Wednesday, September 09, 2009

Rule of St Benedict Reading for September 9, 2009

January 9, May 10, September 9
Chapter 2: What Kind of Person the Abbess Ought to Be
An Abbess who is worthy to be over a monastery
should always remember what she is called,
and live up to the name of Superior.
For she is believed to hold the place of Christ in the monastery,
being called by a name of His,
which is taken from the words of the Apostle:
"You have received a Spirit of adoption ...,
by virtue of which we cry, 'Abba -- Father'" (Rom. 8:15)!

Therefore the Abbess ought not to teach or ordain or command
anything which is against the Lord's precepts;
on the contrary,
her commands and her teaching
should be a leaven of divine justice
kneaded into the minds of her disciples.

Some thoughts:

Chapter 2 of the RB is clearly a guide to parenting. "Abbot" means "father; "abbess" means "mother." It is fair to call the Benedictine life in the monastery as familial. In his book, _A Share in the Kingdom: A Commentary on the Rule of St Benedict for Oblates_, Benet Tvedten talks of some passe customs such as kissing the abbot's ring or kneeling after entering the abbot's office. He says these were some medieval customs which have since been dropped. But even so, the abbot is not "one of the boys", so to speak. Tvedten says "he is the father of sons who are adults and who want to be treated as adults." Tvedten calls this fatherhood an absolute essential to monastic life.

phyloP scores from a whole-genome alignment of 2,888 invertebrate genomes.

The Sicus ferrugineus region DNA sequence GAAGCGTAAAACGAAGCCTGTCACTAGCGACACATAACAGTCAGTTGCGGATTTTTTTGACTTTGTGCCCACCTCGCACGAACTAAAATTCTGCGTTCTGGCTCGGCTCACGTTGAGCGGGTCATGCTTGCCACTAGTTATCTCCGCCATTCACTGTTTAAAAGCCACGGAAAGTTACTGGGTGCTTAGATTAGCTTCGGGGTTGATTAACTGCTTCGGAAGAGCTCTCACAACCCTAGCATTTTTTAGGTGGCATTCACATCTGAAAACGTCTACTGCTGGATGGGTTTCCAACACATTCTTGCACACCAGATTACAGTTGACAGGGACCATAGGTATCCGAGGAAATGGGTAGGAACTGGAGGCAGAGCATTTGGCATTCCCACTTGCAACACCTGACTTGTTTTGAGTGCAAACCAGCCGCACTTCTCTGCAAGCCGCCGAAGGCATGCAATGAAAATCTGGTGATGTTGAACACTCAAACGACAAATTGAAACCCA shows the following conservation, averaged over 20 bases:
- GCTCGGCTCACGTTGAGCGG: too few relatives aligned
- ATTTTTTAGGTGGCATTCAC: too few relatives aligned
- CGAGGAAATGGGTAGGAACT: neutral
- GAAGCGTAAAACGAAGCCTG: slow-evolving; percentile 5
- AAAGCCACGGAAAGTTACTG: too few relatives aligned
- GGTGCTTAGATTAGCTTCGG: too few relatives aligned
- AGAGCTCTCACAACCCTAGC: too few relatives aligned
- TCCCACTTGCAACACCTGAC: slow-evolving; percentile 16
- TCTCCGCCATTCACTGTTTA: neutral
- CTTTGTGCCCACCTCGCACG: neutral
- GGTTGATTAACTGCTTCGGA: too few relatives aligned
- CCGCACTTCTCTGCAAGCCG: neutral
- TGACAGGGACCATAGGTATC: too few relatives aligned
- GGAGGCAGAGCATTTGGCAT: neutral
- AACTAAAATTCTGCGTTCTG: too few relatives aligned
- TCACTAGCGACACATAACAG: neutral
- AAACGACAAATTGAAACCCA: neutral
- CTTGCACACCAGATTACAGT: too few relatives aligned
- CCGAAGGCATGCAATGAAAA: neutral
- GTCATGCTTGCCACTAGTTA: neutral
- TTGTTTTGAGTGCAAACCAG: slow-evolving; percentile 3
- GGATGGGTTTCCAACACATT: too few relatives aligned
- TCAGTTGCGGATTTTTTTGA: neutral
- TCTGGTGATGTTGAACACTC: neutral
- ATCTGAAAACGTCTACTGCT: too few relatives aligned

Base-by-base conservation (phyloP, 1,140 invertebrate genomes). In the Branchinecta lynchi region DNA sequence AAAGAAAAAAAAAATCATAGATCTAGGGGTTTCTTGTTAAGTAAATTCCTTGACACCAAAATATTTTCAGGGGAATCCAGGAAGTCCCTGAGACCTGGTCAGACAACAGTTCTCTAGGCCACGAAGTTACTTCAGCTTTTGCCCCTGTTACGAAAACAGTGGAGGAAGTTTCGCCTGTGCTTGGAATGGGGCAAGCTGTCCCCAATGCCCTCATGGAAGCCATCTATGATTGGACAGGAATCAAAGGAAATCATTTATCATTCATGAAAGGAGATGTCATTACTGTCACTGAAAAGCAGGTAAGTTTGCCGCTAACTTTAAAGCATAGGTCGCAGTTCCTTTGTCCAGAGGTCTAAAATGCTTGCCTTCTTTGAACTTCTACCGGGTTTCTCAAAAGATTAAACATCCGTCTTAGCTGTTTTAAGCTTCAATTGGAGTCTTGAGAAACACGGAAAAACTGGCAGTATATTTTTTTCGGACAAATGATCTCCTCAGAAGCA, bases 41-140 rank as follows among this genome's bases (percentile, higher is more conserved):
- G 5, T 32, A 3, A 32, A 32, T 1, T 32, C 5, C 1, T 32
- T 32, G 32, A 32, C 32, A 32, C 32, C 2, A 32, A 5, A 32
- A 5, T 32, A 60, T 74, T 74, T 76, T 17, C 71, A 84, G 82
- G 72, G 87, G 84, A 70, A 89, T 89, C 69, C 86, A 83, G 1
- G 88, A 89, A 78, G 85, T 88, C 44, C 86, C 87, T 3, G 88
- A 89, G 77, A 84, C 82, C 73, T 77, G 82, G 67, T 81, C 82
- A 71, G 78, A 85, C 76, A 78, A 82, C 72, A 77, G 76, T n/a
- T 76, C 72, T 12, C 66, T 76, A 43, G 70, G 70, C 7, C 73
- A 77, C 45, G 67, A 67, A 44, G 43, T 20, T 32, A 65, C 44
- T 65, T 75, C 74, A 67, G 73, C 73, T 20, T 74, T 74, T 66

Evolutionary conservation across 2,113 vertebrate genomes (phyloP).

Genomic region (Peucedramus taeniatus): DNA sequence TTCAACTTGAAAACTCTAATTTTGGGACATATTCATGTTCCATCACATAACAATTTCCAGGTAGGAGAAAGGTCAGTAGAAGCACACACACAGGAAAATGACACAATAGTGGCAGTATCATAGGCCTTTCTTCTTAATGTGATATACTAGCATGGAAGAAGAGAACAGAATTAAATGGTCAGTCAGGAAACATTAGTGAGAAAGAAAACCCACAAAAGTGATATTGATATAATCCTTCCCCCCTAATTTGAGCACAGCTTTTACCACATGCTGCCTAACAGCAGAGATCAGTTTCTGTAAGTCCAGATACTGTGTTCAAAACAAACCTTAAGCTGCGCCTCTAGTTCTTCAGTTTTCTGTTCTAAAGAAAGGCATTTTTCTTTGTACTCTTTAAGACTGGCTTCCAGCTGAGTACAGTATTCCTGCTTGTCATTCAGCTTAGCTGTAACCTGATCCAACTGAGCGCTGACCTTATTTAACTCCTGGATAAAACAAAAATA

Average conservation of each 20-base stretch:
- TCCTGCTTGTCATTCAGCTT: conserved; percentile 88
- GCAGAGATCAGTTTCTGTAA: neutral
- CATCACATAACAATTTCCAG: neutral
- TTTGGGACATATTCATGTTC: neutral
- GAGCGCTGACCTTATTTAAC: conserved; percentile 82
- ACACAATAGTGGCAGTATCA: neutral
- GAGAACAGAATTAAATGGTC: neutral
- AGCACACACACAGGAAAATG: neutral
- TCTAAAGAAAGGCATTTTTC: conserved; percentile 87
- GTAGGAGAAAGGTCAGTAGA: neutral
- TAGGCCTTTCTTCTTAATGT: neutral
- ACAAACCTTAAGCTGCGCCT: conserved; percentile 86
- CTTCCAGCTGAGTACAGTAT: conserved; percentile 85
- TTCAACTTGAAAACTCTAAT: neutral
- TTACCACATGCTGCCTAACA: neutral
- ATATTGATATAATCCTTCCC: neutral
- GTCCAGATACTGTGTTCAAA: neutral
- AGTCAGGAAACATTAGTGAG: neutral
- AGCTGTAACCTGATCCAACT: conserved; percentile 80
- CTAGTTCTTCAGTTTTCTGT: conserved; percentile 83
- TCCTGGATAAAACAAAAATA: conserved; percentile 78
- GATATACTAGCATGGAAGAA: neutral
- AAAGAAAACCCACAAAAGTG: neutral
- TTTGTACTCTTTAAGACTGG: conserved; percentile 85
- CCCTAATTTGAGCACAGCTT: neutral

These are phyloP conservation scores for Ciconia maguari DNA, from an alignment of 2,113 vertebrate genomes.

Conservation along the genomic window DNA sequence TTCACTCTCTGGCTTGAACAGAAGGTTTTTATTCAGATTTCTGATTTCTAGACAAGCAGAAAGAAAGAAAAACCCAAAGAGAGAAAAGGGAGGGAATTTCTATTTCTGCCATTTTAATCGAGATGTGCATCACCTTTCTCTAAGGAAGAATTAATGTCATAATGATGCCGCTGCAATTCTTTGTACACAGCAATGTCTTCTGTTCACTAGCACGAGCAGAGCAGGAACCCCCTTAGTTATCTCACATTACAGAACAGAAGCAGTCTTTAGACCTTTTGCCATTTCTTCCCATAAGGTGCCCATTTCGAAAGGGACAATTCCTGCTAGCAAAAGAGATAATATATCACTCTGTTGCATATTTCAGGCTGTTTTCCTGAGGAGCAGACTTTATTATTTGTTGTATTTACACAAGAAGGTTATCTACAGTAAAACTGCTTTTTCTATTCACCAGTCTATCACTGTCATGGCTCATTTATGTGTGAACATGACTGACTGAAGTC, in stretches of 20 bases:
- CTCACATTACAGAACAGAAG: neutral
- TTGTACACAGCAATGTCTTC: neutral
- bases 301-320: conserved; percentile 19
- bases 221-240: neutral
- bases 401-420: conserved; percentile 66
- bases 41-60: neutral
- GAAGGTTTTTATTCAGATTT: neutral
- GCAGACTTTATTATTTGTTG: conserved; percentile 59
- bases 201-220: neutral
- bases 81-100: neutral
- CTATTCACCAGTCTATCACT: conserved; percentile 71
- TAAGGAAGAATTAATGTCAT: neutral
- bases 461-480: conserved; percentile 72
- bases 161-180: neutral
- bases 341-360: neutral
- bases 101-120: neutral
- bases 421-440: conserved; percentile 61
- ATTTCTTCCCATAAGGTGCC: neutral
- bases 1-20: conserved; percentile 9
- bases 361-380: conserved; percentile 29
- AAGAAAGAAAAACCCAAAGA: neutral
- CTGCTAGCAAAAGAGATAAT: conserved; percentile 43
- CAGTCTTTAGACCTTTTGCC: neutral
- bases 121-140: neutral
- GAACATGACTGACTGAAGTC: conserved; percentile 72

Well, the qualities of the monastic superior are no different from those required in parenting. No Christian parent should ever "teach or ordain or command anything which is against the Lord's precepts." Both the monastic family and the nuclear family use a twofold manner of teaching: words and good examples.

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